Heisenberg and the transformation of Kantian philosophy

In this paper, I argue that Heisenberg's mature philosophy of quantum mechanics must be understood in the context of his epistemological project to reinterpret and redefine Kant's notion of the a priori. After discussions with Weizsäcker and Hermann in Leipzig in the 1930s, Heisenberg attempted to ground his interpretation of quantum mechanics on what might be termed a 'practical' transformation of Kantian philosophy. Taking as his starting point, Bohr's doctrine of the indispensability of classical concepts, Heisenberg argued that concepts such as space, time and causality can be regarded as 'practically a priori', in so far as they remain the conditions for the possibility of experience and even of 'objective reality', though they are not universal and necessary in a strictly Kantian sense. We cannot avoid using classical concepts in the description of experiments in quantum theory, despite the fact that there are limits to their applicability. Such concepts are, for Heisenberg, historically contingent, yet indispensable in our time, because we have no other language through which we can describe and conceive of the interaction between 'object' and 'measuring device'.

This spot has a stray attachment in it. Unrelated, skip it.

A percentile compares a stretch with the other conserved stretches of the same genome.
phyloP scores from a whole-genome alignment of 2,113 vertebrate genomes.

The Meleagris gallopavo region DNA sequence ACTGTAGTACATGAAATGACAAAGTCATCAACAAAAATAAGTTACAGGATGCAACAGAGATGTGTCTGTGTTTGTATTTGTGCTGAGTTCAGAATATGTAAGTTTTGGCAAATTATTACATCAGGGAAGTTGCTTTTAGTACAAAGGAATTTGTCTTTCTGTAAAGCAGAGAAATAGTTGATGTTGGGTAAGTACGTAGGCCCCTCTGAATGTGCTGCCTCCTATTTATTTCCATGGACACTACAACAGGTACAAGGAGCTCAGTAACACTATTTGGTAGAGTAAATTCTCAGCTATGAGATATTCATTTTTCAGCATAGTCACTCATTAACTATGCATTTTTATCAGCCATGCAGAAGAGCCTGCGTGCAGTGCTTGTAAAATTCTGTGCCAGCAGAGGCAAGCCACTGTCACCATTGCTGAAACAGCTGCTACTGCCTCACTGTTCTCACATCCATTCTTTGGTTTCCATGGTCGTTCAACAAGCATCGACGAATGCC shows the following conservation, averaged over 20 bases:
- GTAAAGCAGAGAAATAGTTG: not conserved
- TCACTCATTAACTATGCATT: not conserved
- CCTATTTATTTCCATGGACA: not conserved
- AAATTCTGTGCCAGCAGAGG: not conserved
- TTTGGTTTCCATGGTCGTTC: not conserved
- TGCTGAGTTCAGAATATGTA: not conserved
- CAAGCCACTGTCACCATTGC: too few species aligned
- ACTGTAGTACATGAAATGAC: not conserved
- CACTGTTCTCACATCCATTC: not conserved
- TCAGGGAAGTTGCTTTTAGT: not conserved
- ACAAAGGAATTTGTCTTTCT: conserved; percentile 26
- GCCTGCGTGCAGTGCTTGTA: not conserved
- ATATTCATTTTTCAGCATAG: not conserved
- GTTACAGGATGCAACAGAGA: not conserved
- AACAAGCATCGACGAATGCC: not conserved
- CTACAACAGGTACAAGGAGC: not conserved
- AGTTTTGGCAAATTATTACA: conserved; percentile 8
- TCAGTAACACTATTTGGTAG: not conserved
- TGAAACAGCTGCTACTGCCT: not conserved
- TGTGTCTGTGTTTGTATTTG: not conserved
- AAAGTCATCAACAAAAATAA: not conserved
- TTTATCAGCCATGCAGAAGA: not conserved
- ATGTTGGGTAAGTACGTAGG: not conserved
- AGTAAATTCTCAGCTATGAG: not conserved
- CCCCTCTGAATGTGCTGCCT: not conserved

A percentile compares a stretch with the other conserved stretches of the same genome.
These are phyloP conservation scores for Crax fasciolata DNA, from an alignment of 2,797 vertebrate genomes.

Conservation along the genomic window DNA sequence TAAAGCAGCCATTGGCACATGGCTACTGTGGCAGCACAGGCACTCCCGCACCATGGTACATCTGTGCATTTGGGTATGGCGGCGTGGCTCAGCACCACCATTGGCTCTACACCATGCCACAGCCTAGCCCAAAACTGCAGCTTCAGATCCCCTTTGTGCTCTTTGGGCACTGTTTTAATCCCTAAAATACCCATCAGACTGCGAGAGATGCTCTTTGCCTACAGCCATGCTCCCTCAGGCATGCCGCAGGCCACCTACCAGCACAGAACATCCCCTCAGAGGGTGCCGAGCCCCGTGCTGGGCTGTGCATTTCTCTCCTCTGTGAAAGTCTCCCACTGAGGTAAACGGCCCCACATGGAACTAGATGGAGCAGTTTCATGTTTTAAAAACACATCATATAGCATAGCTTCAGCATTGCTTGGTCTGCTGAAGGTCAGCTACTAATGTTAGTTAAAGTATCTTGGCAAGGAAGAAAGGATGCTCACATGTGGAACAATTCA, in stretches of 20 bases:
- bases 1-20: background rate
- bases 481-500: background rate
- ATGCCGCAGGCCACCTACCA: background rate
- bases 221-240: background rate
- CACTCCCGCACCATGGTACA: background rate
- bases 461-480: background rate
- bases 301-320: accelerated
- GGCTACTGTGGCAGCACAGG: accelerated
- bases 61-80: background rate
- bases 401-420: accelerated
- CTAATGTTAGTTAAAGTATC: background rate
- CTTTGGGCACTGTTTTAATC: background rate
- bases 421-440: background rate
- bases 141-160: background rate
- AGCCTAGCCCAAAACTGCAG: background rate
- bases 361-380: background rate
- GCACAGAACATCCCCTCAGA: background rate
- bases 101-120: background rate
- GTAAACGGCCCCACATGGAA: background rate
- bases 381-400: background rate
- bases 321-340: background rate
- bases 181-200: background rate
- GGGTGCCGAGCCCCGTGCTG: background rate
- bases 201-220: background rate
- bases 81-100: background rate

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DOI 10.1080/02698590500462273
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References found in this work BETA
Henry J. Folse (1985). The Philosophy of Niels Bohr: The Framework of Complementarity. Sole Distributors for the U.S.A. And Canada, Elsevier Science Pub. Co..

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James R. Henderson (2010). Classes of Copenhagen Interpretations: Mechanisms of Collapse as Typologically Determinative. Studies in History and Philosophy of Science Part B: Studies in History and Philosophy of Modern Physics 41 (1):1-8.

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